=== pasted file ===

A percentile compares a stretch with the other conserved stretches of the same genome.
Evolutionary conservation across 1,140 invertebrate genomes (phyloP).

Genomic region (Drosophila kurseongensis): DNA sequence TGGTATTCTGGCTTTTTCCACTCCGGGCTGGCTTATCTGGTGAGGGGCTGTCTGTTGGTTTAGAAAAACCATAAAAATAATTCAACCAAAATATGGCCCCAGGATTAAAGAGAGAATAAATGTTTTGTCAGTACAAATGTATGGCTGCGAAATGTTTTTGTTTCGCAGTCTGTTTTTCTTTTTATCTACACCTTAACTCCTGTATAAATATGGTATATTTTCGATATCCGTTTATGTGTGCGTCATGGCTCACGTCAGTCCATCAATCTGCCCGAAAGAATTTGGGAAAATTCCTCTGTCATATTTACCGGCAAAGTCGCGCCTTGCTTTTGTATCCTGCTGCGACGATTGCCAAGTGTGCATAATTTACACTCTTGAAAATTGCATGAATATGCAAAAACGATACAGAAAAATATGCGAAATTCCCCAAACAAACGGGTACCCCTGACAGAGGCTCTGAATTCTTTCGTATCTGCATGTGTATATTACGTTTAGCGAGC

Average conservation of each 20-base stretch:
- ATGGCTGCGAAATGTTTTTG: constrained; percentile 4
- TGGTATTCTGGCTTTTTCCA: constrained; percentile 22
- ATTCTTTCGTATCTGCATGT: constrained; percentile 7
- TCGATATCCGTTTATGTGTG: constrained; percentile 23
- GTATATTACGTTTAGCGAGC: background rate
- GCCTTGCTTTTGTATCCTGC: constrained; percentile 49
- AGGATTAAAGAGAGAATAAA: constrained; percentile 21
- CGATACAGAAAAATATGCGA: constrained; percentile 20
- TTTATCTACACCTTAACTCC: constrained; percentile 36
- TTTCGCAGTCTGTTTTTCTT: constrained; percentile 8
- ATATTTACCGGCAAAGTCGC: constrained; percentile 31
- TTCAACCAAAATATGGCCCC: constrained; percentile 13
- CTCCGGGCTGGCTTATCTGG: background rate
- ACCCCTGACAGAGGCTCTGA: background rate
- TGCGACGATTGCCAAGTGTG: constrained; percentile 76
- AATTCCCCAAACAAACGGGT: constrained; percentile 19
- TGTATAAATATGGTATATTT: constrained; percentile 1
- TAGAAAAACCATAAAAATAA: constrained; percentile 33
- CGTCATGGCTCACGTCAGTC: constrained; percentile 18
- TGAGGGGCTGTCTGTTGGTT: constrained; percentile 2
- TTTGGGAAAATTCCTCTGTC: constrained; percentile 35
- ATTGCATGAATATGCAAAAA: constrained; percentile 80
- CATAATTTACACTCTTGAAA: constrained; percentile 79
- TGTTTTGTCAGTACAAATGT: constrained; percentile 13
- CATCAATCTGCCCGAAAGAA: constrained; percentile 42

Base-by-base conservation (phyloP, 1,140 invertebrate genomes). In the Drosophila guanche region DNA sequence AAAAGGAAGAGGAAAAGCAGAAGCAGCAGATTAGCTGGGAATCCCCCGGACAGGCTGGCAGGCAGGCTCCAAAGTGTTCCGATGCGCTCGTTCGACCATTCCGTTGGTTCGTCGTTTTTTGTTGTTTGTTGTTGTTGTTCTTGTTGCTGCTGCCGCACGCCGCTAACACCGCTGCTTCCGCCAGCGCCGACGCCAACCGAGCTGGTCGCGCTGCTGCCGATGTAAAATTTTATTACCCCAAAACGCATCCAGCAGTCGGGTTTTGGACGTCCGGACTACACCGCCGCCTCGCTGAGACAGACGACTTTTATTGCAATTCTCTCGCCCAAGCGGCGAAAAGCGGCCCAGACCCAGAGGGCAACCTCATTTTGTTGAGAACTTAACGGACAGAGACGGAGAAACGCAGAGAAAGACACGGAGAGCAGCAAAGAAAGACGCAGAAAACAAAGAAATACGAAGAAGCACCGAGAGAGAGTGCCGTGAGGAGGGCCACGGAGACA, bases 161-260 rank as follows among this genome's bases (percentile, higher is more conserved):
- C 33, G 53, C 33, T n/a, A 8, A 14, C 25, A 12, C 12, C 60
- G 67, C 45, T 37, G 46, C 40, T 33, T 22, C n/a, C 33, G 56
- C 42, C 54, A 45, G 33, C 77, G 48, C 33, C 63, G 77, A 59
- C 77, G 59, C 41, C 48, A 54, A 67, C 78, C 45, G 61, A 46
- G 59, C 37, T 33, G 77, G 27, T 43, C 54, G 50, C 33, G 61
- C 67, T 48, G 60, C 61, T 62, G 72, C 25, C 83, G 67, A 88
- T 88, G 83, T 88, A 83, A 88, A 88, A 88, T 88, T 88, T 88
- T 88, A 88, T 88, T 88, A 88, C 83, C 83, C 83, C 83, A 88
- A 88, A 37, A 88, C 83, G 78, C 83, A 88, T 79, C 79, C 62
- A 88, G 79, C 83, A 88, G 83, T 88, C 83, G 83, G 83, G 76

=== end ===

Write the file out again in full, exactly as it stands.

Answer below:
A percentile compares a stretch with the other conserved stretches of the same genome.
Evolutionary conservation across 1,140 invertebrate genomes (phyloP).

Genomic region (Drosophila kurseongensis): DNA sequence TGGTATTCTGGCTTTTTCCACTCCGGGCTGGCTTATCTGGTGAGGGGCTGTCTGTTGGTTTAGAAAAACCATAAAAATAATTCAACCAAAATATGGCCCCAGGATTAAAGAGAGAATAAATGTTTTGTCAGTACAAATGTATGGCTGCGAAATGTTTTTGTTTCGCAGTCTGTTTTTCTTTTTATCTACACCTTAACTCCTGTATAAATATGGTATATTTTCGATATCCGTTTATGTGTGCGTCATGGCTCACGTCAGTCCATCAATCTGCCCGAAAGAATTTGGGAAAATTCCTCTGTCATATTTACCGGCAAAGTCGCGCCTTGCTTTTGTATCCTGCTGCGACGATTGCCAAGTGTGCATAATTTACACTCTTGAAAATTGCATGAATATGCAAAAACGATACAGAAAAATATGCGAAATTCCCCAAACAAACGGGTACCCCTGACAGAGGCTCTGAATTCTTTCGTATCTGCATGTGTATATTACGTTTAGCGAGC

Average conservation of each 20-base stretch:
- ATGGCTGCGAAATGTTTTTG: constrained; percentile 4
- TGGTATTCTGGCTTTTTCCA: constrained; percentile 22
- ATTCTTTCGTATCTGCATGT: constrained; percentile 7
- TCGATATCCGTTTATGTGTG: constrained; percentile 23
- GTATATTACGTTTAGCGAGC: background rate
- GCCTTGCTTTTGTATCCTGC: constrained; percentile 49
- AGGATTAAAGAGAGAATAAA: constrained; percentile 21
- CGATACAGAAAAATATGCGA: constrained; percentile 20
- TTTATCTACACCTTAACTCC: constrained; percentile 36
- TTTCGCAGTCTGTTTTTCTT: constrained; percentile 8
- ATATTTACCGGCAAAGTCGC: constrained; percentile 31
- TTCAACCAAAATATGGCCCC: constrained; percentile 13
- CTCCGGGCTGGCTTATCTGG: background rate
- ACCCCTGACAGAGGCTCTGA: background rate
- TGCGACGATTGCCAAGTGTG: constrained; percentile 76
- AATTCCCCAAACAAACGGGT: constrained; percentile 19
- TGTATAAATATGGTATATTT: constrained; percentile 1
- TAGAAAAACCATAAAAATAA: constrained; percentile 33
- CGTCATGGCTCACGTCAGTC: constrained; percentile 18
- TGAGGGGCTGTCTGTTGGTT: constrained; percentile 2
- TTTGGGAAAATTCCTCTGTC: constrained; percentile 35
- ATTGCATGAATATGCAAAAA: constrained; percentile 80
- CATAATTTACACTCTTGAAA: constrained; percentile 79
- TGTTTTGTCAGTACAAATGT: constrained; percentile 13
- CATCAATCTGCCCGAAAGAA: constrained; percentile 42

Base-by-base conservation (phyloP, 1,140 invertebrate genomes). In the Drosophila guanche region DNA sequence AAAAGGAAGAGGAAAAGCAGAAGCAGCAGATTAGCTGGGAATCCCCCGGACAGGCTGGCAGGCAGGCTCCAAAGTGTTCCGATGCGCTCGTTCGACCATTCCGTTGGTTCGTCGTTTTTTGTTGTTTGTTGTTGTTGTTCTTGTTGCTGCTGCCGCACGCCGCTAACACCGCTGCTTCCGCCAGCGCCGACGCCAACCGAGCTGGTCGCGCTGCTGCCGATGTAAAATTTTATTACCCCAAAACGCATCCAGCAGTCGGGTTTTGGACGTCCGGACTACACCGCCGCCTCGCTGAGACAGACGACTTTTATTGCAATTCTCTCGCCCAAGCGGCGAAAAGCGGCCCAGACCCAGAGGGCAACCTCATTTTGTTGAGAACTTAACGGACAGAGACGGAGAAACGCAGAGAAAGACACGGAGAGCAGCAAAGAAAGACGCAGAAAACAAAGAAATACGAAGAAGCACCGAGAGAGAGTGCCGTGAGGAGGGCCACGGAGACA, bases 161-260 rank as follows among this genome's bases (percentile, higher is more conserved):
- C 33, G 53, C 33, T n/a, A 8, A 14, C 25, A 12, C 12, C 60
- G 67, C 45, T 37, G 46, C 40, T 33, T 22, C n/a, C 33, G 56
- C 42, C 54, A 45, G 33, C 77, G 48, C 33, C 63, G 77, A 59
- C 77, G 59, C 41, C 48, A 54, A 67, C 78, C 45, G 61, A 46
- G 59, C 37, T 33, G 77, G 27, T 43, C 54, G 50, C 33, G 61
- C 67, T 48, G 60, C 61, T 62, G 72, C 25, C 83, G 67, A 88
- T 88, G 83, T 88, A 83, A 88, A 88, A 88, T 88, T 88, T 88
- T 88, A 88, T 88, T 88, A 88, C 83, C 83, C 83, C 83, A 88
- A 88, A 37, A 88, C 83, G 78, C 83, A 88, T 79, C 79, C 62
- A 88, G 79, C 83, A 88, G 83, T 88, C 83, G 83, G 83, G 76